By James Maher
Name: Karen Fleisch
Occupation: Clothing Designers, Artist, Door Girl at Delancey
Location: 14th Street and 1st Avenue
Time: 3:30pm on Thursday, April 24
I’m originally from North Jersey, so I used to take the bus over from the time I was a teenager. I would go shopping and go to CBGB on the weekends. I moved to the Lower East Side around 1997.
I design clothing and I also design for theatre, I do styling, and I’m an artist. I work with film and often end up often doing set design and background acting. Throw me in and I’ll do it. For my art, I do illustration and I to create these mirror collages that are kind of fairly land based. That I do for me. I’ve never really shown my art.
Originally, I lived down on Grand and I’ve lived in the same area of the Lower East Side ever since. I remember coming to my friends up here on 10th Street and hanging out, getting drunk, going home, and as soon as I would get to Houston Street, I’d have my keys through my fingers. I was suddenly aware of everything and no longer as drunk as I was. There were no beat cops and hardly any streetlights. You still had the shops on Orchard Street, but they were the stores that had been there forever.
Within around five years it changed immensely. Now it’s designer shops and chic restaurants and there are now beat cops. There are cops out on their horses at night. I find it funny, walking down the Bowery late at night, how you have all these kids running around and these girls in their six-inch heels running around, ready to fall over. Granted, I used to do the same thing, but the Bowery was different. We’d go to CBGB and the whole vibe was different. You were on the Bowery and you were aware that you were on the Bowery. Now the Bowery still has a lot of that element there, but no one pays attention to it in the same way.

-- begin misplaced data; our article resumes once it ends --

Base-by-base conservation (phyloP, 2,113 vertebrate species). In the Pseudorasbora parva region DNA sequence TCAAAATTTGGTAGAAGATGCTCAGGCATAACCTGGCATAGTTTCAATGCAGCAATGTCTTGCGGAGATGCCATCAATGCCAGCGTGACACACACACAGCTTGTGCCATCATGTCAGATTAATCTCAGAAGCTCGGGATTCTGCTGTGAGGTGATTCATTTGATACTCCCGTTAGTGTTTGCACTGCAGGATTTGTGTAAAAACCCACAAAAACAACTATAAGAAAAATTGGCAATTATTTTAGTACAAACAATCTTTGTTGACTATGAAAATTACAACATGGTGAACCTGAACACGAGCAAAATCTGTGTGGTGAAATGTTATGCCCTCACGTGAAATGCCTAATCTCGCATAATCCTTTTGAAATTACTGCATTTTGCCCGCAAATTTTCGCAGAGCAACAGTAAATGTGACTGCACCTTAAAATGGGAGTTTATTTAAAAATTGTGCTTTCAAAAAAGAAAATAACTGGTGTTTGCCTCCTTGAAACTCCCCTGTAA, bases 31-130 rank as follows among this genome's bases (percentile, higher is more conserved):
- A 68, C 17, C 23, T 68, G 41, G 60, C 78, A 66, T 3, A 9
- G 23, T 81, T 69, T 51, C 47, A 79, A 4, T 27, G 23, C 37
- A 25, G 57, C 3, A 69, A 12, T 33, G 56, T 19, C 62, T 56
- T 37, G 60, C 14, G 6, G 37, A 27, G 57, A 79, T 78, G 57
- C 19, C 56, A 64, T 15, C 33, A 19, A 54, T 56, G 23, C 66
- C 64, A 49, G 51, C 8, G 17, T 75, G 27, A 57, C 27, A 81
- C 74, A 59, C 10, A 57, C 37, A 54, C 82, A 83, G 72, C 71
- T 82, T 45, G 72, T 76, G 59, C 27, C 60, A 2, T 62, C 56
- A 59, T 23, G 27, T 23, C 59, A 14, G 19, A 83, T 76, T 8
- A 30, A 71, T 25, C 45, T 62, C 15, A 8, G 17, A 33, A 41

It’s going to be like the Meatpacking District. On one hand, it’s New York City and it’s supposed to change. It’s supposed to keep moving forward. I’m all for that. My only problem is that you don’t really have these funky neighborhoods anymore with people that have been there forever. Fifteen years ago there were a lot more artists and musicians. I have artist friends who’ve all moved out because they can’t afford the rent anymore.
That’s the whole reason that most people come here, I think, because there is this creative energy. You can be a misfit. I’ve always called it the island of misfit artists. You can be a misfit here and it’s okay, no matter what you’re into or what your sexual preferences are. No matter what, you will find your niche here. I find that most people that do get messed with here are getting messed with by people who don’t live here. It’s like they come in to go to the zoo and they’re looking for misfits to make fun of. Which, again, is something that’s always happened, but I’ve noticed it more. There’s more of a dividing line now, whereas before it was not as much.
I’m also the door girl at the Delancey on Friday and Saturday nights, which are the nights where it’s more of a dance party kind of thing. I’ve been there for a year, you know, just a way to make some extra money for groceries and things. I’ve had more jobs than… everything and anything.
Funny thing, doing one of my art projects six weeks ago, I recently sliced the top of my thumb off with an Exacto knife. It was hardcore. I went to the emergency room and they wanted me to do all this follow-up stuff, and at the time I had no kind of insurance. So I’m like, ‘How the hell am I going to do this?’ I can’t afford to go to all of these specialist doctors. Of course, as I’m working the door, everybody that’s coming in is asking what happened to my thumb, and then, all of a sudden this one guy comes up to me and he’s like, ‘Oh do you need to see an orthopedic doctor?’ I’m like, ‘Yeah as a matter of fact I do.’ He was one, so he gave me an appointment immediately to go to Columbia Presbyterian. It’s a walk-in clinic, but he told me to just mention his name, no problem. So I did and they took care of me. It was totally awesome. The perks of being a door girl. You never know.
James Maher is a fine art and studio photographer based in the East Village. Find his website here.